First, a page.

atmosphere. As the white cloth and snowflakes fluttered on the stage, the audience could sense the pitifulness of an enervated life. 
It was not only the audience who fell in love with the puppet show. G. Ayurzana declared that he wanted to invite San to hold a 
performance in Mongolia.

 

 

 

 

 

 

Part 2

 

Poets Kang Jeong and Claude Mouchard (France)

 

Part 2 kicked off with poet Kang Jeong’s self-composed song “Sound of Darkness.” Kang Jeong said that the muscles with which one 
composed poetry were different from those needed to write songs, and so rather than adapting poems he had already written, he 
wrote lyrics to match the melodies he composed. Though he distinguished the composition of poetry from the music composition, 
the same dark aura one felt in his poems could be felt in his music as well. Poet Claude Mouchard recited his poem, “The Frozen 
Man” to the rhythm of Kang Jeong’s guitar. The audience applauded his lively recitation that belied his years. Next, Kang Jeong 
recited his poem, “Room Full of a Host of Butterflies.” After his recitation, the poet revealed the song he had composed after 
agonizing over the Sewol Ferry tragedy. All those present shared the same weight of sadness and distress after hearing his song.

 

 

 

 

 

Poet Cho Yunno and Tarso de Melo (Brazil)

 

Poet Cho Yunno stepped on to the stage barefoot, with an electric guitar in hand, to perform his song, “Chim-jo.” The song was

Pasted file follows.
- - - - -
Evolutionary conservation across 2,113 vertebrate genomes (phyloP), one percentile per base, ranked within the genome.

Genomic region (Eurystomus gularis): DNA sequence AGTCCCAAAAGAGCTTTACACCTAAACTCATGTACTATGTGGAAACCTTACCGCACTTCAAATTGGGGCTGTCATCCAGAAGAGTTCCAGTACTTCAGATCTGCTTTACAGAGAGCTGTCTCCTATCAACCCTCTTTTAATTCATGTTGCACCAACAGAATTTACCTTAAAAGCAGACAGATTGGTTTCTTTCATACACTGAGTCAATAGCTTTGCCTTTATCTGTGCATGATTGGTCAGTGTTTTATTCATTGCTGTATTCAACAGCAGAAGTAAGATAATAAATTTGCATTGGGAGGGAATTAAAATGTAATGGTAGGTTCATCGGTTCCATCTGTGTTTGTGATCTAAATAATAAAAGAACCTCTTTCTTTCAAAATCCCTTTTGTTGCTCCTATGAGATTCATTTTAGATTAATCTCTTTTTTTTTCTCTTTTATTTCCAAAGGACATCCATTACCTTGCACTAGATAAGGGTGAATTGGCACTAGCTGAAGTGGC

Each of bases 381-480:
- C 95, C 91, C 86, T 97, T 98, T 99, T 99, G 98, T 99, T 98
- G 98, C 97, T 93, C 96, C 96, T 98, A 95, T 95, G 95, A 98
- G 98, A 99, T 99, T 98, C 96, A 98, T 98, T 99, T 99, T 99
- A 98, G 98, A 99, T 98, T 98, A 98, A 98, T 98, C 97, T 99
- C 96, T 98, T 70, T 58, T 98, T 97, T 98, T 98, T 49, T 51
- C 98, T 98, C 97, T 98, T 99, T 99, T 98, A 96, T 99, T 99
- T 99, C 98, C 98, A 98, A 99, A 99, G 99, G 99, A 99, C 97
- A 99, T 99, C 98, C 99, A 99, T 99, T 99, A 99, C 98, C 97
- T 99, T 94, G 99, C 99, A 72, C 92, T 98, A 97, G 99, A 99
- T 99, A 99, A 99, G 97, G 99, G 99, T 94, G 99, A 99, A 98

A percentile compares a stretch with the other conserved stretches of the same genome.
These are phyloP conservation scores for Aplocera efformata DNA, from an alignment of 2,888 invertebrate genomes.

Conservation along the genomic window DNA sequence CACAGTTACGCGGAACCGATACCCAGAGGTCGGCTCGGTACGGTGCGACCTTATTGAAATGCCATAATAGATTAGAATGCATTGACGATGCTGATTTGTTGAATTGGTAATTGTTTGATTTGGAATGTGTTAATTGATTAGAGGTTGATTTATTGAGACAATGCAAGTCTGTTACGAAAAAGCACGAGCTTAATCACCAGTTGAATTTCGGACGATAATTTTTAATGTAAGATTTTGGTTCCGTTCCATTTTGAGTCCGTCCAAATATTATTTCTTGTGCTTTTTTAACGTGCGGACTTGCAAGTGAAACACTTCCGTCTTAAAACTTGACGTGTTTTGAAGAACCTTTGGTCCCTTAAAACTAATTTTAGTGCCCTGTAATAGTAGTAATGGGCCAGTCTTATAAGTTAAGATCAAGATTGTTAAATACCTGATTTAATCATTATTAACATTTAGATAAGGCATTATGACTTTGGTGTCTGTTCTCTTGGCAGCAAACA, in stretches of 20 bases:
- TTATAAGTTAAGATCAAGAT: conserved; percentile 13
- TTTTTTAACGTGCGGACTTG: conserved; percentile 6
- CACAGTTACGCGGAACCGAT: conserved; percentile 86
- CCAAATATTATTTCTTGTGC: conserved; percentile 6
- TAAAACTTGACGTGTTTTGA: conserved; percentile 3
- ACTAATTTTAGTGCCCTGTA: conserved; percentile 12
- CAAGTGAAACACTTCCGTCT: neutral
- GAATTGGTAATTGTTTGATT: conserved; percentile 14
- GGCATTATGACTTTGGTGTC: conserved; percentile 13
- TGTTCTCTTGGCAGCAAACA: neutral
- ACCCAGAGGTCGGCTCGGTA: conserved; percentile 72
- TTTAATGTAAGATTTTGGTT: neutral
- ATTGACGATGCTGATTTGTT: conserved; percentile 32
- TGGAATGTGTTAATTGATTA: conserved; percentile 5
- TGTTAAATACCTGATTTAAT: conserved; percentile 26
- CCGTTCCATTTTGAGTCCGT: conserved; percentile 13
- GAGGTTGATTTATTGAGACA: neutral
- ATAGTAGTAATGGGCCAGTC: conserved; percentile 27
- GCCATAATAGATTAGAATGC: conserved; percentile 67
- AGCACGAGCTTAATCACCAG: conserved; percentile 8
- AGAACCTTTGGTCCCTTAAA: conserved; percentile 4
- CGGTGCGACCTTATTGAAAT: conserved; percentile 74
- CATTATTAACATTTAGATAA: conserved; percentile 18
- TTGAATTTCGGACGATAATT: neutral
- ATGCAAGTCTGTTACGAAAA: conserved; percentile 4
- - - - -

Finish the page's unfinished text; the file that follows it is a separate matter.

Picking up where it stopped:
interspersed with poet Tarso de Melo’s recitation of three of his poems: “Blue,” “Restless Notebook,” and “Writings.” He recited each 

poem first in the original Portuguese and then in the English translation. It was a unique recitation where one could feel the different 

tones and rhythms of the poems as they were recited in the two languages. After Tarso de Melo exited the stage to the sounds of 

applause, Cho Yunno performed his songs, “The Rabid Dog of Arcadia” and “Enemy.” The participating writers as well as the audience 

were enthralled by his guitar performance and cheered him enthusiastically. Poet Dan Disney gave him high praise by comparing him 

with Jimi Hendrix, while writer Park Seongwon joked that he felt like he was “a cheering fan at a rock concert. Perhaps, it really should 

have been a rock concert,” and mischievously recommended a change of occupation to the poet.

 

 

 

 

 

Poets Kang Jeong and Cho Yunno’s Jam Session / Drums – Han Gwang-jae, Base – Ahn Sang-hyun, Keyboard – Kim Jun-su

 

Poets Kang Jeong and Cho Yunno had formed a band seven years ago. The band’s name underwent changes three or four times, 
but they performed on stage only twice. After a long gap, the two poets shared the stage once more at the 2014 SIWF. Seeing poet 
Kang Jeong crackling with energy while brandishing the mike and cavorting around the stage made one wish he had a bigger stage 
on which to perform.
 
And thus, the curtain came down on the first day of book readings and performances to the sounds of ringing applause and cheers.